Five-day delay: Vacuum of info on COVID-19 test raises questions about Government's ability to keep on top of Delta

Newshub has discovered a worrying vacuum of information which raises questions about the Government's ability to keep on top of the Delta outbreak.

The Ministry of Health has been unable to say how many COVID-19 test results have been delayed after a member of our Newshub whānau caught the virus but didn't receive his positive result for five days. It's supposed to take 24 hours.

Mark Longley is Newshub's brilliant Digital Managing Editor. He's also a brilliant dad doing his best to entertain his son Hunter in quarantine. They both have Delta. 

"It's just scary to think you might have COVID," Longley says. 

He had to live with that fear, and that uncertainty, for too long. After a stint in hospital, Longley got sick - no smell, no taste - and he immediately got tested by his GP.

"I just got out of North Shore Hospital where there's COVID, and I'm feeling really sick, 'can you fast track results please', and so she asked for it to be fast-tracked," Longley says. 

But instead of being fast-tracked, it was a slow process. Longley followed the rules, isolated, and he waited and waited. It took five days to be told he had COVID-19. 

"I felt really sick, and I had this really foggy brain, and I couldn't think straight, and I thought I was going mad, and I just really wanted to know what was wrong with me."

The Ministry of Health is supposed to prioritise positive cases - 24 to 48 hours max.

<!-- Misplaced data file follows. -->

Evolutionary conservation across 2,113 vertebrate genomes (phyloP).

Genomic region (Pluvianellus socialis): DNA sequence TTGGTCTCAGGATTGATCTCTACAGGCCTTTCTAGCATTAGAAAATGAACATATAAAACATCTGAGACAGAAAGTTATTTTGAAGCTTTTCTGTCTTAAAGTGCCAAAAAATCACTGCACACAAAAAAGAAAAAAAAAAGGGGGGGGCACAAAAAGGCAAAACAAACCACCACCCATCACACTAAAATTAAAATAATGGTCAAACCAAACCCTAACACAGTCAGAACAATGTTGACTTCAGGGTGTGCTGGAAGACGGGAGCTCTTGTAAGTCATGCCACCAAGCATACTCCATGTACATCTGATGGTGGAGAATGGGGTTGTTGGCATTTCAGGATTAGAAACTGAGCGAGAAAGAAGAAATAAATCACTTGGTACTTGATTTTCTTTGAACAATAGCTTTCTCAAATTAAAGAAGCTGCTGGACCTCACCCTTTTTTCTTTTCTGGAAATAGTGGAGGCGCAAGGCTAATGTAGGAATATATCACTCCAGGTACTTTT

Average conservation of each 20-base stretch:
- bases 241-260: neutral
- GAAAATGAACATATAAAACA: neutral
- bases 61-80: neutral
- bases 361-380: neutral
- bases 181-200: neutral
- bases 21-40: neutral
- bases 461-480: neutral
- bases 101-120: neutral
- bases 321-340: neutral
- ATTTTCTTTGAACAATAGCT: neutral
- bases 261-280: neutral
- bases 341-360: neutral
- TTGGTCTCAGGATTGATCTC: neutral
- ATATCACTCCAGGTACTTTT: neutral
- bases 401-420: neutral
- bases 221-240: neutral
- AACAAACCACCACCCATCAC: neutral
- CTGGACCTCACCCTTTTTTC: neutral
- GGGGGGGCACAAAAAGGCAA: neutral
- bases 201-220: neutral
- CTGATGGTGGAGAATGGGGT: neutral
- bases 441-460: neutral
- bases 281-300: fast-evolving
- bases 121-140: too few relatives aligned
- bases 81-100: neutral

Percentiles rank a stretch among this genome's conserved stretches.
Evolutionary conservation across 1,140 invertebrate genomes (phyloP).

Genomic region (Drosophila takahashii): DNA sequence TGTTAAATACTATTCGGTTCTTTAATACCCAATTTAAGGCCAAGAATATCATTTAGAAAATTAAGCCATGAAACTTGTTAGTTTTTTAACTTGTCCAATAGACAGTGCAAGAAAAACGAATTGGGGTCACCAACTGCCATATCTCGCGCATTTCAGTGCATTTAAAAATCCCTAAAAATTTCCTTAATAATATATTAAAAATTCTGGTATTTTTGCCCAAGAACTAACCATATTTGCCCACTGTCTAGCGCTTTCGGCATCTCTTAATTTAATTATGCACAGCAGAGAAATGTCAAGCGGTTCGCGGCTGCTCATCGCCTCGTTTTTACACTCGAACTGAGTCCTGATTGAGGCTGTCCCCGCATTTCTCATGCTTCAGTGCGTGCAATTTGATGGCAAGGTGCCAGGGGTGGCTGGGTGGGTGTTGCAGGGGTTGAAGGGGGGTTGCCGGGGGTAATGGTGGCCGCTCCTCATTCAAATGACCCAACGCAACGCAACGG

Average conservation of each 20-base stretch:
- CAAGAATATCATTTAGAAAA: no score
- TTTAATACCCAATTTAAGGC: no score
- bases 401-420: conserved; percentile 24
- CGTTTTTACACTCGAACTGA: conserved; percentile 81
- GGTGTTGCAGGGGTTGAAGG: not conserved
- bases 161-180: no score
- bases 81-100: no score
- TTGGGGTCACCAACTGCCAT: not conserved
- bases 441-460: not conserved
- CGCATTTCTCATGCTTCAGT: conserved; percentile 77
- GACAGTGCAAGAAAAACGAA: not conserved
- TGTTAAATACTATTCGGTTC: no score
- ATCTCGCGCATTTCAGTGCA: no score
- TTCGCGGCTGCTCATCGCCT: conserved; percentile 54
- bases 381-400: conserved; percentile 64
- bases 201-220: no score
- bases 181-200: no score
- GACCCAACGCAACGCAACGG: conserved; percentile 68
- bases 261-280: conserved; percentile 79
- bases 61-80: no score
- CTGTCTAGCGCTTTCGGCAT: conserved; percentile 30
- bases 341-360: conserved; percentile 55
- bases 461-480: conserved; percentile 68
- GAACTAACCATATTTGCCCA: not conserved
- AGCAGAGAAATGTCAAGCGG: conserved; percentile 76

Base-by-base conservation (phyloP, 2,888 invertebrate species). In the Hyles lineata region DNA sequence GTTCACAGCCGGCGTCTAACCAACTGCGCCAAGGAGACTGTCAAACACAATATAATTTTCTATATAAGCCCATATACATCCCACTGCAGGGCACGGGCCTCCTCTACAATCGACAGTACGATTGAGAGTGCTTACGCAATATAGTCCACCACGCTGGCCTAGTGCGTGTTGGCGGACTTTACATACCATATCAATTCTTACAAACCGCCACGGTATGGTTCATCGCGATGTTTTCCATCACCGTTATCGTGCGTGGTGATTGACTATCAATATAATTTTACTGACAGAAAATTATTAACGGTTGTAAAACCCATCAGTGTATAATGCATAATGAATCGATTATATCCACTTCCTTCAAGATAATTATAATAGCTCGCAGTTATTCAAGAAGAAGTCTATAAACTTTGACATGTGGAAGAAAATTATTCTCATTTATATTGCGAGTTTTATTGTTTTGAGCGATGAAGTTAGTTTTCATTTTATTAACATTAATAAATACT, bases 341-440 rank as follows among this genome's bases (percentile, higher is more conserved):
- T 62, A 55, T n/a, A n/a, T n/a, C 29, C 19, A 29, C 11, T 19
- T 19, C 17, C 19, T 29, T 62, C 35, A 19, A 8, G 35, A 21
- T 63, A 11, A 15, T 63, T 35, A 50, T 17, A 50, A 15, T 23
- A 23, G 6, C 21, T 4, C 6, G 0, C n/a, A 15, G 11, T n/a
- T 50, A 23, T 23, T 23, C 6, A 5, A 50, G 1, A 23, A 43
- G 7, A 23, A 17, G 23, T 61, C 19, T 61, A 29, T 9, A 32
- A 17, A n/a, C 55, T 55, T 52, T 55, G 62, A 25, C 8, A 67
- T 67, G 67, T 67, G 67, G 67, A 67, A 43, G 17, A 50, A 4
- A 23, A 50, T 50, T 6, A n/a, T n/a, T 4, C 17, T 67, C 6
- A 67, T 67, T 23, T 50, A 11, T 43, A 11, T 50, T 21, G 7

"Generally within 24 hours is what we aim for," says Director-General of Health Dr Ashley Bloomfield. 

That's because it's critical to contact trace and quarantine as soon as possible. It's the only way to keep up with the Delta variant. 

"Missing opportunities, we're allowing the virus to get ahead of us, where it's contributing to this exponential rise, so we can't have mistakes like this," says Otago University Professor Michael Baker, an epidemiologist. 

 Prime Minister Jacinda Ardern insists Longley's situation is an outlier. 

"Something has gone wrong there," she said. "This is highly abnormal to have a suggestion that someone's waited five days in that way for a positive test. I can't say I've heard an example like that before."

Longley's wife's test took four days but thankfully hers was negative. 

But no one can tell Longley how he got Delta. 

"I would like to know where I got it from for my own peace of mind and I'm sure other people would like to know where I potentially spread it."

Test results aren't the only thing the Ministry of Health can't turn around in 24 hours. Newshub asked for data on test delays for this outbreak after they mysteriously stopped publishing them in August. A response only came back after this story went to air.

In a statement, the Ministry of Health said 90 percent of all tests processed on Monday, October 11 were completed and the person informed of their result within 24 hours. Across the entire period of the outbreak, 78 percent of all tests were processed within 24 hours.

"Laboratories have processed a significant volume of daily tests since the start of this current outbreak, which at its peak reached nearly 50,000 on August 25," a spokesperson said.

"All laboratories understand the importance of processing tests and returning results as quickly as possible, and they prioritise positive tests of close contacts and reporting of positive results.

"The Ministry understands the pressure that can put on individuals and families if there is a delay in seeing results."